Takeaway

 

Your child may have different symptoms than the other children with Chiari. Don’t get depressed – it is a fact that every kid with the condition is different. Just open your mind. Stay positive – for you, your child, and your family. 

Treatment Options For Adults With Arnold Chiari Malformation

Arnold Chiari Malformation is usually developmental, meaning that they are formed as the body develops before birth. Many Chiari patients, though, don’t present with symptoms until they reach adulthood. They also don’t receive treatment until they are older. But for those with symptomatic malformations but have unsuccessfully to non-surgical treatments, there are several tested and proven surgical treatments available.

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Conventional And Minimally Invasive Treatments

 

These are the two general options that the surgeon will use. Conventional or traditional surgery involves open surgery, which includes cervical laminectomy and decompression surgery. These two procedures have been proven to treat patients effectively. 

 

However, with the advent of new technology, minimally invasive surgery has become possible. This involves the surgeon using specialized medical equipment to make very small incisions to decrease blood loss and tissue damage. 

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Majority of patients who can undergo conventional surgery can also opt to do the minimally invasive approach. In fact, in the current years, specialists have preferred the traditional method because it is equally effective and with more advantages to patients.

 

Some benefits can Chiari patients can expect from the minimally invasive approach include: 

 

  • Lesser pain and shorter hospital stay
  • Shortened recovery time
  • Decreased blood loss
  • The procedure is shorter than the traditional approach
  • Relatively quicker time to go back to work and do normal daily activities

 

A List of Surgical Treatments For Adults With Chiari Malformations

 

There are several options that patients can choose from to help alleviate their condition. However, it is important to remember that the goal is one and the same – to increase space for the brain and spinal cord and decrease the pressure that has been building up in the said structures. 

  • Decompression Surgery. This is the most common procedure preferred by patients and used by surgeons. What the surgeon does it primarily incise the patient’s neck from the back to remove a small part of the skull. He then opens and expands the dura mater. Minimally invasive decompression is another option that results in decreased pain and healing time and reduced hospital stay.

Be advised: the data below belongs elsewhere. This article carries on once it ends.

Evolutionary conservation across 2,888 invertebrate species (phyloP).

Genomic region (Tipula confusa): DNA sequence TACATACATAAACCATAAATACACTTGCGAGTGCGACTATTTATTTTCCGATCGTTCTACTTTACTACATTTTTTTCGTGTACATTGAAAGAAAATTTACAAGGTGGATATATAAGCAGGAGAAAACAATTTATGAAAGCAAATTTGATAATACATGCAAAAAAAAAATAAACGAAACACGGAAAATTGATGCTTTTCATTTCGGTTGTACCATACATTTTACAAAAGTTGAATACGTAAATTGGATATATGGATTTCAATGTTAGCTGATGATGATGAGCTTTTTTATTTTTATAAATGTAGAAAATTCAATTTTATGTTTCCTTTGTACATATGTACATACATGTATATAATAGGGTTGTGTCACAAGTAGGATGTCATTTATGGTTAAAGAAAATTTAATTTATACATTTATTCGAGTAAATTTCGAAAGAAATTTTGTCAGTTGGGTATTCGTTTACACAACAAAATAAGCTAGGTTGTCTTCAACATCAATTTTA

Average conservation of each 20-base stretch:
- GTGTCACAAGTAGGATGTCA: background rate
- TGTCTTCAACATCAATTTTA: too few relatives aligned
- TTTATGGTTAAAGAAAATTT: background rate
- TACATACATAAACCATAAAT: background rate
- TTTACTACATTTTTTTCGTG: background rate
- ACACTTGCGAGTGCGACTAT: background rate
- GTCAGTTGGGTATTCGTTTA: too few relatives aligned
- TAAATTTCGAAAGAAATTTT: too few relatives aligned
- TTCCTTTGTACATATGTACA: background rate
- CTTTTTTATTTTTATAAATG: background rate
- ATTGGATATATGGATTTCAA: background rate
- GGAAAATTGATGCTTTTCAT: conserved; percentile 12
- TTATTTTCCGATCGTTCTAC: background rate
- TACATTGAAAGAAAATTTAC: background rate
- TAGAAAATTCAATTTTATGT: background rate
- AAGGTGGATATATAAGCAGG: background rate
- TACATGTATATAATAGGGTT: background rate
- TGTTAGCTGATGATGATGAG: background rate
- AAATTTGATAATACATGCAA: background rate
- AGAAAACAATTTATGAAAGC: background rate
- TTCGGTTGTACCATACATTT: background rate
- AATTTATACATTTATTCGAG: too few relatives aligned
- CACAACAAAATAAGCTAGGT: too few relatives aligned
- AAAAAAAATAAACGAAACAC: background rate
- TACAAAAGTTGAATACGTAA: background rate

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  • Cervical Laminectomy. This procedure can be used together with decompression surgery. Aside from removing a portion of the skull, the surgeon will also remove a portion of the upper vertebrae to make more space within the spinal cord. These two procedures combined results in an increased space in both the spinal cord and the cerebellum.

 

 

 

  • Spinal Fusion. For a Chiari patient with spinal instability, spinal fusion is the treatment of choice. The head and neck are protected by placing specialized instruments in the skull and upper vertebrae. Fusion material is also inserted to connect and join the two structures together and form a single structure. Few weeks post surgery, the patient is required to wear a cervical brace to limit neck movement. Physical therapy is also recommended.

 

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  • Transnasal Decompression. The surgeon approaches the front of the skull through the mouth or nose, and then he removes the bone. This procedure, which is rarely used, is done on those patients with other skull deformities. 

 

 

 

  • CSF Diversion. Cerebrospinal Fluid Diversion is the treatment of choice when there is a buildup of the CSF within the skull. A tube is implanted to ‘divert’ the fluid to another part of the body, usually to the abdomen. This provides a quick resolution to the increasing intracranial pressure, and patients are relieved immediately after the procedure.

 

 

Which Is The Right Treatment For You?

 

Your surgeon may have already suggested the treatment that is appropriate for you, as Chiari malformations are different for every patient. The doctor chooses the treatment according to your previous medical history, current age, and weight, or medications that you are recently taking. If you are older or have preexisting conditions, traditional surgery may increase your risks.

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Some patients may not qualify for the former and are candidates for the minimally invasive approach. If they are, then choosing a Chiari specialist is advisable – someone who has trained specifically for the meticulous procedure. 

 

Now that these procedures have been laid out to you, you will be more confident to ask any questions or discuss concerns that you may have. Consequently, you are now able to better understand what your health care team will be explaining to you about your procedure. The next thing that you should focus on is your successful recovery.